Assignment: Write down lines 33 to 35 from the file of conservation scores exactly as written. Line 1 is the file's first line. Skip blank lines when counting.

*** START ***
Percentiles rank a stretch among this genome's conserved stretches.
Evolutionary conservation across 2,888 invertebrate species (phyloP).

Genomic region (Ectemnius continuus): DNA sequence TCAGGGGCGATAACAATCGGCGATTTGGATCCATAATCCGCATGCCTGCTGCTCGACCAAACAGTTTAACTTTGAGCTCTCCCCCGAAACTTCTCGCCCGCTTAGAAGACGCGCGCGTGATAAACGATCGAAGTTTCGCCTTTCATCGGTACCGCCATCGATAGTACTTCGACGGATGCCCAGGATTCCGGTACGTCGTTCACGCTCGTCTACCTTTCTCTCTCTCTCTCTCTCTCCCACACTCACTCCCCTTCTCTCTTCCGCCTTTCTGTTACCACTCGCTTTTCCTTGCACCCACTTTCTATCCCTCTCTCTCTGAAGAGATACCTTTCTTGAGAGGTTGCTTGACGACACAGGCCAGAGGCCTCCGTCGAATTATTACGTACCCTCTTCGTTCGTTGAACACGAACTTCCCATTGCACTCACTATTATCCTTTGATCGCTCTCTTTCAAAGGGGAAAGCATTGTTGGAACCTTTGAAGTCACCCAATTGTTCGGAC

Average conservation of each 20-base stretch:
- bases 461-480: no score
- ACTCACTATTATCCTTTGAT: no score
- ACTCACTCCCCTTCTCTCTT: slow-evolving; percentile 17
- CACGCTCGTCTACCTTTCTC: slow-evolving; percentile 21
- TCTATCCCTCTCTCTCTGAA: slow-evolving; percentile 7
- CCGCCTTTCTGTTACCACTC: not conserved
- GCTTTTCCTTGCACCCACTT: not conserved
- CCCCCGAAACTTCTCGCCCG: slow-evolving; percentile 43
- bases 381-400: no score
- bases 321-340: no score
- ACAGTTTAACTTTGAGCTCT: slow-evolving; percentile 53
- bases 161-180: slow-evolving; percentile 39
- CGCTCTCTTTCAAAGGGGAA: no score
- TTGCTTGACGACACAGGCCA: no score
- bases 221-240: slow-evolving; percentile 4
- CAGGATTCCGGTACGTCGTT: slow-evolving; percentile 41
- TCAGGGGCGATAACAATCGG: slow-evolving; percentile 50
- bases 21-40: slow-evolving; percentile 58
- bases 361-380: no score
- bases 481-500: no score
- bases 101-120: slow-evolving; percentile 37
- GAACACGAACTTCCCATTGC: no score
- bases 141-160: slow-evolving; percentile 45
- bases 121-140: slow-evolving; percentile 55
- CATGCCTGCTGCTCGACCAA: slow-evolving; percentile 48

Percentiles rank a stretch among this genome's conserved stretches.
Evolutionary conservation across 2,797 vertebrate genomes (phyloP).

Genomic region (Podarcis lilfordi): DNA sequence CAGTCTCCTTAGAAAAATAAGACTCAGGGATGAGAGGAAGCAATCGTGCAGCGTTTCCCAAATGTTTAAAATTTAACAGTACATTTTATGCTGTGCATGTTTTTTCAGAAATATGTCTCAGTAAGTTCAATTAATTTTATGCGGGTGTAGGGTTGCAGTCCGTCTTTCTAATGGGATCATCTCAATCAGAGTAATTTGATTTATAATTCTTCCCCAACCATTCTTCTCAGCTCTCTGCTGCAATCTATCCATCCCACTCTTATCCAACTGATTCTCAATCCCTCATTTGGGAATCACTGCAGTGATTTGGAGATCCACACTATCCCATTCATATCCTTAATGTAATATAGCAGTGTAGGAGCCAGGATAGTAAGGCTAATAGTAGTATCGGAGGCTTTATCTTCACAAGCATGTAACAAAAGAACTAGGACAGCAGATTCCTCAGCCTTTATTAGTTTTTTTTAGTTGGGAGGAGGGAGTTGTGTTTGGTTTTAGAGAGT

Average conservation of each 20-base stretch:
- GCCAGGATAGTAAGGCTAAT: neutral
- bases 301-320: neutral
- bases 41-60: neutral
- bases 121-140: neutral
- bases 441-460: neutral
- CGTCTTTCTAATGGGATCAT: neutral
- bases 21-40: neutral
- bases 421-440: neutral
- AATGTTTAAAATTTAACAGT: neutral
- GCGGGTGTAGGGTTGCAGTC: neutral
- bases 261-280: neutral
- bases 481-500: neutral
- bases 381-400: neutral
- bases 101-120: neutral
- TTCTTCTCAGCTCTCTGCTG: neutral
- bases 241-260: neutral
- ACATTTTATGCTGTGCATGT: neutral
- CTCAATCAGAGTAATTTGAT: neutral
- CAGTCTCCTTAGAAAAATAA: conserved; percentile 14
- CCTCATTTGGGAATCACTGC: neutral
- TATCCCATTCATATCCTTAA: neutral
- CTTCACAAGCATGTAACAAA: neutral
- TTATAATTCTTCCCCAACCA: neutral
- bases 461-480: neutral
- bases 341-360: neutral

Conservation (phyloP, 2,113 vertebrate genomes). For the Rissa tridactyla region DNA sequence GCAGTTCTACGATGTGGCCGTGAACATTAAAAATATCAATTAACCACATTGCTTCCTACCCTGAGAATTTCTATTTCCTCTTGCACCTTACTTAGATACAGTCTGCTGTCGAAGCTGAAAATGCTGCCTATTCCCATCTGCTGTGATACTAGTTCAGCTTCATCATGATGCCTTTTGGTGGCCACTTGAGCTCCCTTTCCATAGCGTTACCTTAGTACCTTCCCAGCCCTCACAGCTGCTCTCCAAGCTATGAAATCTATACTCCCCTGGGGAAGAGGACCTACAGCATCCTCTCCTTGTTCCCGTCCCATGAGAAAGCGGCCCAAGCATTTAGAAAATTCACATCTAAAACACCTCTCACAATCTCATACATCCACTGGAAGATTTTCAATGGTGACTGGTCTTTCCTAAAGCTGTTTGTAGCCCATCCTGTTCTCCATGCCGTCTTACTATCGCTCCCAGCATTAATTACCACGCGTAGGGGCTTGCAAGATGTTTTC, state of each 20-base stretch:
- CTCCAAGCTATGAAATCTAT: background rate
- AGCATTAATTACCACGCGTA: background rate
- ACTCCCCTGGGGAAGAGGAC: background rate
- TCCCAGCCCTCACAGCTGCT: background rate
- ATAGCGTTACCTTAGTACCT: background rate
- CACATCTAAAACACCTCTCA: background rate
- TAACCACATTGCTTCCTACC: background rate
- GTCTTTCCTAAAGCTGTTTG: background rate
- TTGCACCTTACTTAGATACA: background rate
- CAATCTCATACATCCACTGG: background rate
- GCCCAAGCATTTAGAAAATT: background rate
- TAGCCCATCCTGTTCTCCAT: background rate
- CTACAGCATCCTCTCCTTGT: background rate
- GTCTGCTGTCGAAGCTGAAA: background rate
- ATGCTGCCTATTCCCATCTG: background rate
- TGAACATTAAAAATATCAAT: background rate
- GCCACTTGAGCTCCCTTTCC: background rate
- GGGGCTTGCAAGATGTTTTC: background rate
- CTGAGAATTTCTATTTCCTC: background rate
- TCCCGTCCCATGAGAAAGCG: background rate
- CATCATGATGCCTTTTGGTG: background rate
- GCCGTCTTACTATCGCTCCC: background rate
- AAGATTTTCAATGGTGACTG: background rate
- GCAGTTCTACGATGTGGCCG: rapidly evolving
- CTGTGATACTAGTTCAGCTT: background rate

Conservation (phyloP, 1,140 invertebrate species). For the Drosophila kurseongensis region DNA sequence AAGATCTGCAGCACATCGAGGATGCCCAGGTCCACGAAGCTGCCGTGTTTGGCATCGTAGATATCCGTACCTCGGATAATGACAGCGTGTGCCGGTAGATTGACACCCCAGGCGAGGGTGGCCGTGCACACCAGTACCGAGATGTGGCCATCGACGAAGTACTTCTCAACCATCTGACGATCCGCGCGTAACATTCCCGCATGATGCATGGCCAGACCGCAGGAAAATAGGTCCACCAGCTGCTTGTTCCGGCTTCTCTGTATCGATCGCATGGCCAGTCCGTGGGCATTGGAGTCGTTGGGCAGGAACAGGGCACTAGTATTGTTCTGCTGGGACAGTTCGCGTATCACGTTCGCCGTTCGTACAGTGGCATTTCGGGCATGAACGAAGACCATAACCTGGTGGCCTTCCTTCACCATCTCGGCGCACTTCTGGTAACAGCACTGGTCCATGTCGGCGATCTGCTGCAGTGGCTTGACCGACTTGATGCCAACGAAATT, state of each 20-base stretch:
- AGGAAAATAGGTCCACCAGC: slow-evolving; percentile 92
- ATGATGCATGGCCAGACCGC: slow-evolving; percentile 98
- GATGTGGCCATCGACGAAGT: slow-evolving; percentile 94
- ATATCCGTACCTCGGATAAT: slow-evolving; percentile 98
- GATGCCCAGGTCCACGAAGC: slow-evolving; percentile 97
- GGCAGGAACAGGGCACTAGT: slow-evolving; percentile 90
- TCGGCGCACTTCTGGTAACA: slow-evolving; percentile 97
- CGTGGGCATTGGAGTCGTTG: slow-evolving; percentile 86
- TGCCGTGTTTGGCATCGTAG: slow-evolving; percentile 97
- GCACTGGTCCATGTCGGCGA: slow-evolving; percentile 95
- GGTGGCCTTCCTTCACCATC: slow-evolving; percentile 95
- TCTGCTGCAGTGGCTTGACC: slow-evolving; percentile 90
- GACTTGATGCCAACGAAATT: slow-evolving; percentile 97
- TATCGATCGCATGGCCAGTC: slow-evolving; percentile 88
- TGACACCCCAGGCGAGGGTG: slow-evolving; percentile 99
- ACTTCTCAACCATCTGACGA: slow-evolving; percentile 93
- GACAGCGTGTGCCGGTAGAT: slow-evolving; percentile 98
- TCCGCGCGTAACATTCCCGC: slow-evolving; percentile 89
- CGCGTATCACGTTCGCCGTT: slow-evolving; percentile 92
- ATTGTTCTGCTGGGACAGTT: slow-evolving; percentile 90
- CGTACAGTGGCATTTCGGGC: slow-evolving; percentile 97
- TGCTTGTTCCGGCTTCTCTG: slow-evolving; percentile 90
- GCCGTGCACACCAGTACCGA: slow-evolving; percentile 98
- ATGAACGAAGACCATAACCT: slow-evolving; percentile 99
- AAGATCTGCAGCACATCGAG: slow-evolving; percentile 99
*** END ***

Average conservation of each 20-base stretch:
- GCCAGGATAGTAAGGCTAAT: neutral
- bases 301-320: neutral